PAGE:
It’s not a part that everyone can identify, but while humble in appearance, it’s absolutely vital to the smooth functioning of your engine. In fact, it’s so important that if it ever breaks, rather than going to the cost of replacing your engine (which can cost thousands of dollars), it’s often easier to say scrap my car. So, you may be wondering, what exactly does a cam belt do, and why is it so important?
What is a cam belt and what does it do?
At its core, a cam belt (or timing chain) is basically a rubber band with teeth, and its job is to keep your engine running by ensuring that vital components stay out of each other’s way. How does it do this? Well, there’s a short answer and a long answer. The short version is that it synchronises the rotation of the camshaft and the crankshaft, which stops your engine from destroying itself.
To give you the long answer, we’ll have to give you a quick crash course (excuse our phrasing) on how a car’s engine works. Most car engines are reciprocating engines, which means they use pistons to generate motion. As the pistons move up and down, they suck air and fuel into the space above them, and compress this mixture – which then ignites when the piston hits the top of its rotation, causing a small explosion which propels the piston back down. This generates energy, which helps the engine to generate motion, which ultimately generates movement.
So where does the cam belt come in? We’re getting to it! Now, these pistons are obviously travelling at dizzying speeds when you’re driving, and there’s a small set of valves above each one. Their job is to let just the right amount of gas in and out to keep the fuel/air mixture consistent, which keeps the pistons moving, which keeps the car in motion. By the time the piston reaches the top of each rotation, these valves need to be almost closed or entirely so. If the piston collides with either of these valves, the results can be catastrophic, and quite often fatal for the engine.
The cam belt is the part that stops this happening. By synchronising the rotation of the cam shaft and the crankshaft, it ensures that these valves stay out of the way of the pistons, so that everything runs smoothly and efficiently.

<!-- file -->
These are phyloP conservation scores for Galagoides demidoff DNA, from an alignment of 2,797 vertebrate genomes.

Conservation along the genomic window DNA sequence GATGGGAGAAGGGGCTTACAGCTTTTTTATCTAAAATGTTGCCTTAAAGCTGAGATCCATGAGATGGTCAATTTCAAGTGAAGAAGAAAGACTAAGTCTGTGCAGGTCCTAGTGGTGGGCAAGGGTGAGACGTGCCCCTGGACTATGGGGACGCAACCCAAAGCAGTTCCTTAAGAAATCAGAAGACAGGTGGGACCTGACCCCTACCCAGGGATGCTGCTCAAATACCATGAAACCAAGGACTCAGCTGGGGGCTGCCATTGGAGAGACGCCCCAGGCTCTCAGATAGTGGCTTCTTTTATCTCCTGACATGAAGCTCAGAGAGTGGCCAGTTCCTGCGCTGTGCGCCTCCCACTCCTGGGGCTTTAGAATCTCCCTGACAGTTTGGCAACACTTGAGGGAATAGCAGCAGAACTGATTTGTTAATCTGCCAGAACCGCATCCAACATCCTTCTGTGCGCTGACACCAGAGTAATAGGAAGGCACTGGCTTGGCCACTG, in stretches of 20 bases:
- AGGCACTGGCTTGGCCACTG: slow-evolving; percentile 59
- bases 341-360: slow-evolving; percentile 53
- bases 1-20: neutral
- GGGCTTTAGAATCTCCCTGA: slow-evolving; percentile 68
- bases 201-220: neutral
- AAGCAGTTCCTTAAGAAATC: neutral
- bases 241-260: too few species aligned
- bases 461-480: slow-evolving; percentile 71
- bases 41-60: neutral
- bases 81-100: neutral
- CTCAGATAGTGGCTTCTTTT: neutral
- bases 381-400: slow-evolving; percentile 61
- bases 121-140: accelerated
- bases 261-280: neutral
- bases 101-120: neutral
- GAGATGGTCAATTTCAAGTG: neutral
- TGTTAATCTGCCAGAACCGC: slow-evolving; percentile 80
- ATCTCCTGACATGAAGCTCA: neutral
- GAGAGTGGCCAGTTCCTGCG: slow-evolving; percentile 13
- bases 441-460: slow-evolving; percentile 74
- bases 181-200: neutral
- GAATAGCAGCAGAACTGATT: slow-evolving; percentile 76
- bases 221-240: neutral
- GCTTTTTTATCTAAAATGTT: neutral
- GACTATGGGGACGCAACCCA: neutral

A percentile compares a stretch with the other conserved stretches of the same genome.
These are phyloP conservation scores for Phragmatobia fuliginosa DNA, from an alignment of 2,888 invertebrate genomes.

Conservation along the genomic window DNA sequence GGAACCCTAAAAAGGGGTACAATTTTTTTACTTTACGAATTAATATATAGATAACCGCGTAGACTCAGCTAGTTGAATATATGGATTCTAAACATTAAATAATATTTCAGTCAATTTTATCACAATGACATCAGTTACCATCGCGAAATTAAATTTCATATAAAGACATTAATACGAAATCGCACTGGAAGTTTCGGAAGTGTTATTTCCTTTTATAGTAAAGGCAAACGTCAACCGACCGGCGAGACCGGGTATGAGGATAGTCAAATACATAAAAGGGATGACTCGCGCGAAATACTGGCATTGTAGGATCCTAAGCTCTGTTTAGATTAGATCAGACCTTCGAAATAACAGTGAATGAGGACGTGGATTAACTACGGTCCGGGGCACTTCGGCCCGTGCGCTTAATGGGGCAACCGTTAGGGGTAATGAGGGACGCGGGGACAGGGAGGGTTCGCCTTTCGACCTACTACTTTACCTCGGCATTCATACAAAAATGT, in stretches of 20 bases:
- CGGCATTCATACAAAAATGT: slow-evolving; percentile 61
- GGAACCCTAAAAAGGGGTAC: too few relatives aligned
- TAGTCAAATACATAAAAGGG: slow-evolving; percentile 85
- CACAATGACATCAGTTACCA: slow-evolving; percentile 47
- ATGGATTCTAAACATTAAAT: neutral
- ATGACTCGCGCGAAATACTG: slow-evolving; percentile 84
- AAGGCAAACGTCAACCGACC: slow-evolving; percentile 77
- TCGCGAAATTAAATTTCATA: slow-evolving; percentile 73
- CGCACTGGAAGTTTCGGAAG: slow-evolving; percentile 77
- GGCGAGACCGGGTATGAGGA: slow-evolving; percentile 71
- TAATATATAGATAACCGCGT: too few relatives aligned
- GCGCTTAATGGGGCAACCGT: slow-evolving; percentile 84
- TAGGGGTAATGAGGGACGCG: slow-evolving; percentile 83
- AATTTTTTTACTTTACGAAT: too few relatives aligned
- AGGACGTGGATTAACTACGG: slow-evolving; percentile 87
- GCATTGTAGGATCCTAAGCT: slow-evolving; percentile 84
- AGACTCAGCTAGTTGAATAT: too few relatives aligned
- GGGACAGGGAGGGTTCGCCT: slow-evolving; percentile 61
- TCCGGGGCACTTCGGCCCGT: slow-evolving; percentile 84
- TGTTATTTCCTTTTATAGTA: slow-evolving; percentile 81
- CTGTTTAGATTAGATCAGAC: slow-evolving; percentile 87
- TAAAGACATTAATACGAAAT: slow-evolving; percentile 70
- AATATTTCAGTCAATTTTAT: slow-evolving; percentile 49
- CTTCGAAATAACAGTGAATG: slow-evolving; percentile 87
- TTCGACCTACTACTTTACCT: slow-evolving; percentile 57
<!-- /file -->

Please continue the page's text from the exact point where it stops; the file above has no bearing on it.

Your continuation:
What happens if the cam belt breaks
Like many of us, a car engine really struggles to get through the day without a belt. The most likely outcome, as you’ve probably concluded, involves catastrophic damage to your engine. In most cases, the pistons will collide with the valves, which will bend them out of shape or even break them. Or it could be the valves themselves that do the damage, by punching through the piston cap. (It certainly sounds cool, but if you’re the owner it’s really not.) Small fragments of metal can start bouncing around the inside of your engine, or even be pulled through to the exhaust. You don’t need to be a professional mechanic to realise why that might not be the best news.
Some cars might have what’s known as a non-interference engine – essentially, one which doesn’t involve the internal components slamming into each other without the proper safeguards. With these sorts of engines, you might be able to manage for a short time without a cam belt – but it’s likely that your car will become a lot less efficient in the meantime, so it’s still not something to ignore if you can help it.
How to prevent cam belt problems
Simple – make sure you get your car properly serviced! When manufacturers put the car together, they include an estimate for the operational life of the various components. In the case of the cam belt, its lifespan will generally be determined by the mileage, but since it’s rubber it can also degrade with time as well. So if you’ve not driven your car in a while, it’s never a bad idea to think about getting it quickly serviced before you hit the open roads!
Are there any early warning signs of a broken cam belt?
Here’s the kicker – not really. The cam belt is so deeply embedded into the engine that it’s difficult to spot problems emerging with it, unless it’s being checked as part of an overall service of the car. If you’re driving when it breaks, you might notice a rattling or slapping noise, but it’s likely that the consequences will become apparent quickly anyway – for example if shrapnel does indeed start bouncing around on the inside of your engine.
Sadly, if that happens, the cost for a replacement engine usually runs into the thousands of dollars, which often exceeds the cost of the vehicle. In this case, often the most economical thing to do is to scrap your car.
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